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August 2016

Reading and resting

Georg Pauli

I'm afraid I'm out of the studio for another day or two. It's frustrating to find myself back in bed again, but it's only a stomach flu this time and will surely be over soon. Meanwhile, there are plenty of books to read, and the Faithful Hound cuddled beside me.

Woman Reading by Albert Moore

Reading by the Window by Charles James Lewis

"Reading is a co-production between writer and reader," says Ben Okri. "The simplicity of this tool is astounding. So little, yet out of it whole worlds, eras, characters, continents, people never encountered before, people you wouldn’t care to sit next to in a train, people that don’t exist, places you’ve never visited, enigmatic fates, all come to life in the mind, painted into existence by the reader’s creative powers. In this way the creativity of the writer calls up the creativity of the reader. Reading is never passive."

Charles Edward Perugini

Robert-Archibald Graafland

''Beware of the stories you read or tell," he warns; "subtly, at night, beneath the waters of consciousness, they are altering your world.''

Carl Larsson

Leopold von Kalckreuth

The pictures today: reading and resting. Artists are identified in the picture captions.

Jessie Wilcox SmithThe quotes by Ben Okri are from his essay collection A Way of Being Free (Phoenix, 1998); all rights reserved by the author.


Recommended Reading

Jeanie Tomanek

Howard and I truly enjoyed last week's Chagford Show, and also the final Widdershins event at Green Hill Arts on Saturday night. But with all this gadding about, I've managed to pick up some kind of stomach bug. I'm hoping it passes quickly and I won't be out of the studio for long.

Jeanie Tomanek

A few reading recommendations for you in the meantime:

W. W. Tarn, The Treasure of the Isle of Mist by Rob Maslen (The City of Lost Books)

Kazuo Ishiguro, The Buried Giant by Rob Maslen (The City of Lost Books)

Sister Act: female friendship in fiction by Alex Clark (The Guardian)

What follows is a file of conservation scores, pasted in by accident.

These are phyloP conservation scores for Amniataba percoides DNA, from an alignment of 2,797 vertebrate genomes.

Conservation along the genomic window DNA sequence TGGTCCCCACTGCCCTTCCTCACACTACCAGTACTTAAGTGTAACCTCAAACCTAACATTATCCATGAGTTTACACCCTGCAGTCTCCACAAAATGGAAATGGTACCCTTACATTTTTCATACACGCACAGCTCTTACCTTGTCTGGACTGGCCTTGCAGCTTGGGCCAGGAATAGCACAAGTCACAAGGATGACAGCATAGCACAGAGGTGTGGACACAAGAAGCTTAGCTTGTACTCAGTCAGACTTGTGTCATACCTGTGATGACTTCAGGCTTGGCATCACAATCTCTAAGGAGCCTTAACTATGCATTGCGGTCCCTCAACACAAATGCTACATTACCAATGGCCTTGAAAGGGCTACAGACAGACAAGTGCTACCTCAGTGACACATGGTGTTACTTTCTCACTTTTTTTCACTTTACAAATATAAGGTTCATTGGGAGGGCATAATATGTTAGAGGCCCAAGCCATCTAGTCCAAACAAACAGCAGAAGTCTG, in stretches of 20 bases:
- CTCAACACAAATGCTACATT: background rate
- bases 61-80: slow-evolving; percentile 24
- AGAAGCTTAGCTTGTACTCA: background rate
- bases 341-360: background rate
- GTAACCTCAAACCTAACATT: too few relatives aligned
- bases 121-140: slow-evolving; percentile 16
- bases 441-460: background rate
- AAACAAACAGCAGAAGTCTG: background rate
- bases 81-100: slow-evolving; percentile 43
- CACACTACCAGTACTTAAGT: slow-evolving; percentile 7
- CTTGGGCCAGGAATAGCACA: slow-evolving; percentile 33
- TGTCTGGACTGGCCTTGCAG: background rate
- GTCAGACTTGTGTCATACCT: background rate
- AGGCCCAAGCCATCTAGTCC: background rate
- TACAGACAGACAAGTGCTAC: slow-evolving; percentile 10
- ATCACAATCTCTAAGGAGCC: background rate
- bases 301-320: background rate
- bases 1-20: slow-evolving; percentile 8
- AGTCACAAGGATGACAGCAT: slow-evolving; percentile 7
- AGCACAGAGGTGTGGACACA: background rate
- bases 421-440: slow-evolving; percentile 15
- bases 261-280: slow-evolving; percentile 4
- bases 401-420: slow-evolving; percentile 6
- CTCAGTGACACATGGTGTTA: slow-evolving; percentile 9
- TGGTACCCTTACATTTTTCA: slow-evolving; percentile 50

Simplicity or Style: what makes a sentence a masterpiece? by Jenny Davidson (Aeon)

The Race to Save a Dying Language by Ross Perlin (The Guardian)

Encyclopedia Blue, a history of the color by Bernd Brunner (The Smart Set)

Watch Out, Little Red, on wolves in Germany by Bernd Brunner (The Smart Set)

Bird Song Found to Somehow Protect Babies from High Temperatures (The New York Times)

A World Away, So Near by Julian Hoffman (People Need Nature)

Reclaiming Ritual by Lucy Purdy (Positive News)

Recommended listening: Tolkien: The Lost Recordings on BBC Radio 4 (time-limited)

Recommended viewing: Lunette by animator Phoebe Warries on Vimeo (with thanks to Sarah C. Hines & Jennifer Ambrose)

Bedtime Story by Jeanie Tomanek

The paintings today are by Jeanie Tomanek, whose work graced the poster for the "Power of Story" talk. Go here to see more of her luminous art.

The Return by Jeanie TomanekThe poem in the picture captions is from Evening Train by Denise Levertov (New Directions, 1992); all rights reserved by the author's estate.


Tunes for a Monday Morning

Old American quilt pattern

This week's music is from Rhiannon Giddens,  a wonderful singer, bluegrass banjo picker and fiddle player from Greensboro, North Carolina. Giddens began her career playing with a postmodern string band (Sankofa Strings) and a Celtic band (Gaelwynd), but she's best known as a founding member of the country, blues, & bluegrass band Carolina Chocolate Drops.  She's released seven albums with the latter group, and one solo album (Tomorrow is My Turn), all highly recommended.

Above: "Julie," a song by Giddens, with lyrics based on a slave memoir. The video was filmed in North Carolina last year.

Below: Giddens and her band perform "Last Kind Words" on the American program A Prairie Home Companion (2015).

Above, Gidden sings "Black is the Color (Of My True Love's Hair)" for WFUV Radio in New York (2015). This old Scots/Irish folk song is also a staple of Appalachian folk music in America.

Below, Giddens performs "Mouth Music," in Gaelic, at Celtic Connections in Glasgow, Scotland (2016).

Old American quilt pattern

The final video is an old one: "Sowden's Jig," performed by Danny Barberin, Giddens, and two fellow-members of Carolina Chocolate Drops in an alley in Fresno, California (2010).

For more Carolina Chocolate Drops, go here for their video of "Country Girl" (a charming send-up of stereotypical country music videos, complete with babes in pickup trucks), and here for a fine selection of bluegrass tunes recorded for Liveset.


Sculpture by Virginia Lee

This charming sculpture is by Virginia Lee, who says: "My onion can barely contain his tears knowing there is only week left of being in Widdershins, at Green Hill Arts, in Moretonhampstead." The show closes on Saturday, August 27th.

If you can't make it over, David Wyatt provides a glimpse of the exhibition here.

Many, many thanks to everyone who came to share the "Power of Story" evening with me & Howard at Green Hill last night.